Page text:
It's best to accept that they won't hang straight after they've been worn and washed a few times and aim to get them "Flat" not "Square" to the seams.

Begin ironing from the center again moving out and down, rolling any fabric ahead of the iron.

Again, because you have not applied too much pressure you shouldn't iron in any creases.

Move on again and smooth the fabric down. This time iron down sideways toward the bottom of the cloth.

ironing t'shirt bodies 5

Once more this is to ensure that any roll of cloth doesn't cause a crease so keep light pressure on the iron. Note that hung t-shirts often get bulges on the shoulders because they are made of soft cotton and this warps.

finished t'shirt


Knitwear is normally made of wool, cotton, acrylic or silk yarns and are loose knitted which gives a soft fluffy handle, good for keeping in the warmth. This also means that heavy treatment is likely to damage the garment and that they are likely to distort very easily.

Do up any buttons on cardigans before starting to iron.

It's most important to always get knitwear into position before ironing and to use as much steam as possible to ease the fibres into position, you don't need to and shouldn't press hard on the garment with the iron. Start with the sleeves, flattening from the bottom seam up and smoothing out the fabric on both layers.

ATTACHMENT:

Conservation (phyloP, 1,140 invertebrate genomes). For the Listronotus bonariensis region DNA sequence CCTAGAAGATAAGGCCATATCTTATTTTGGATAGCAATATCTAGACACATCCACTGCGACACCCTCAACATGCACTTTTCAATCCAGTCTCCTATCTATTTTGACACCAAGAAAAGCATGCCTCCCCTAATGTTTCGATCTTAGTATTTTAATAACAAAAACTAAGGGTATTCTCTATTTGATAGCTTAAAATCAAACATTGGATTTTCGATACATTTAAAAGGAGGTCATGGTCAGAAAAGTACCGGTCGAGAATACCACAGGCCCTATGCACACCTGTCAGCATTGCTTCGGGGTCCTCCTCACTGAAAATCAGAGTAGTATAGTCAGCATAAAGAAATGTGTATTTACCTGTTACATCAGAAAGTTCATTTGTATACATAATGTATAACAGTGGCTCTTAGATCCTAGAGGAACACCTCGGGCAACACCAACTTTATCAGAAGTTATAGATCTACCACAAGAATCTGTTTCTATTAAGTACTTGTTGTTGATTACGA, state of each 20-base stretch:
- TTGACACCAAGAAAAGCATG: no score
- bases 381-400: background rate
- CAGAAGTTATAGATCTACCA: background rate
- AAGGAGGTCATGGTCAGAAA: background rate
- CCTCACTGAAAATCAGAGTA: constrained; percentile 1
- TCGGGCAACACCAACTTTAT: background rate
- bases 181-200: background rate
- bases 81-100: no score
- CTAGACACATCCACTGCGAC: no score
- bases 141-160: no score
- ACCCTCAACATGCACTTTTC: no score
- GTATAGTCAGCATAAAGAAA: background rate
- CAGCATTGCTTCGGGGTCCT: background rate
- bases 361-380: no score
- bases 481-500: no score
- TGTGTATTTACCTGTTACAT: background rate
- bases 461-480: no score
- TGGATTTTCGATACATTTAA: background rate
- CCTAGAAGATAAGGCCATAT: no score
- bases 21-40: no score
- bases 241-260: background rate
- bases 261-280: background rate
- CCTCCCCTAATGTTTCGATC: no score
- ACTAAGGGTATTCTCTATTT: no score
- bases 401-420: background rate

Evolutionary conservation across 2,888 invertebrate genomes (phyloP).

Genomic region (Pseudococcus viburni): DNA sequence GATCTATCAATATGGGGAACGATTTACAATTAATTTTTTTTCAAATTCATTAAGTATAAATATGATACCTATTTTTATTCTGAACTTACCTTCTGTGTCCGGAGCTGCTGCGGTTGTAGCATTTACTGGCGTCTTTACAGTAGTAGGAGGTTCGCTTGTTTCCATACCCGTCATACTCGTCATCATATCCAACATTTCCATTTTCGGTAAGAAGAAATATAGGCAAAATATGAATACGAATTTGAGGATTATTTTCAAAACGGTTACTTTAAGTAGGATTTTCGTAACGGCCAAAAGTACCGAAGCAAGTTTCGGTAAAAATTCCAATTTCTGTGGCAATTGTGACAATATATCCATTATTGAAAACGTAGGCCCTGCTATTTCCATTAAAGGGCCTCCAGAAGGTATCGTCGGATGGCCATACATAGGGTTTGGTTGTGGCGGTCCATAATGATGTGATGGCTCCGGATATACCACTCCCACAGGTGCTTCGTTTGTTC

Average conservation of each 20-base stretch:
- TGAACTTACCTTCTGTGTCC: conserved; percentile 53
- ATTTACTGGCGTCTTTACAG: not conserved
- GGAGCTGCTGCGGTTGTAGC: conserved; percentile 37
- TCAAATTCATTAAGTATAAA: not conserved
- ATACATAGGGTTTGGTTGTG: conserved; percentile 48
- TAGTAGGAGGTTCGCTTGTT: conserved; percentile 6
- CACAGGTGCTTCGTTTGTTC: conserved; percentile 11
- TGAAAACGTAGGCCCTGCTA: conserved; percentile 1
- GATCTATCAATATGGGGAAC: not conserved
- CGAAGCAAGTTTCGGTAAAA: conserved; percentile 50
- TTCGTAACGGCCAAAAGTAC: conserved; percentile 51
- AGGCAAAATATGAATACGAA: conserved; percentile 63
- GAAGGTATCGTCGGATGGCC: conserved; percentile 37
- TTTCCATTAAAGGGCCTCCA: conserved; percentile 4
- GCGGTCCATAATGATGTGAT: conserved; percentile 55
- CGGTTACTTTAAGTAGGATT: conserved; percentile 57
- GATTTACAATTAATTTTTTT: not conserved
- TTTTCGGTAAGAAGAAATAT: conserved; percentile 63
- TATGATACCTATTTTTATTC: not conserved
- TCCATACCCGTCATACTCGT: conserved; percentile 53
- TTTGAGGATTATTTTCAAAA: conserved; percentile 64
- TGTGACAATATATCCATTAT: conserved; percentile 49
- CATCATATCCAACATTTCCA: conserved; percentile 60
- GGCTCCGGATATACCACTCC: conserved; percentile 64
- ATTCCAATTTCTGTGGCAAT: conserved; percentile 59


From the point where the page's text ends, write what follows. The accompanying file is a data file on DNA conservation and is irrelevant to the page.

ironing knitwear 1

Use a cloth and dampen it well with a spray before ironing lightly. The aim is to get steam to go through to the material softening it in its place. Remove the cloth and feel the sleeve, making sure it's cool and almost dry before moving the jumper. Go on to the next sleeve and do the same.

ironing knitwear 3
ironing knitwear 4

Use precisely the same technique on the body but work from the top seam at the shoulders. Cover, dampen and iron in the same way as before, working toward the top seam. Remove the cover and feel the material with the palms of your hands while it looses heat and dries.

ironing knitwear 6

Work bit-by-bit to the bottom but if this is gathered work the iron into the gathering with the iron's point. DO NOT stretch any part of the knitwear that seams to be elasticated while ironing, you may well cause it to stretch with no hope of recovery.

ironing knitwear 7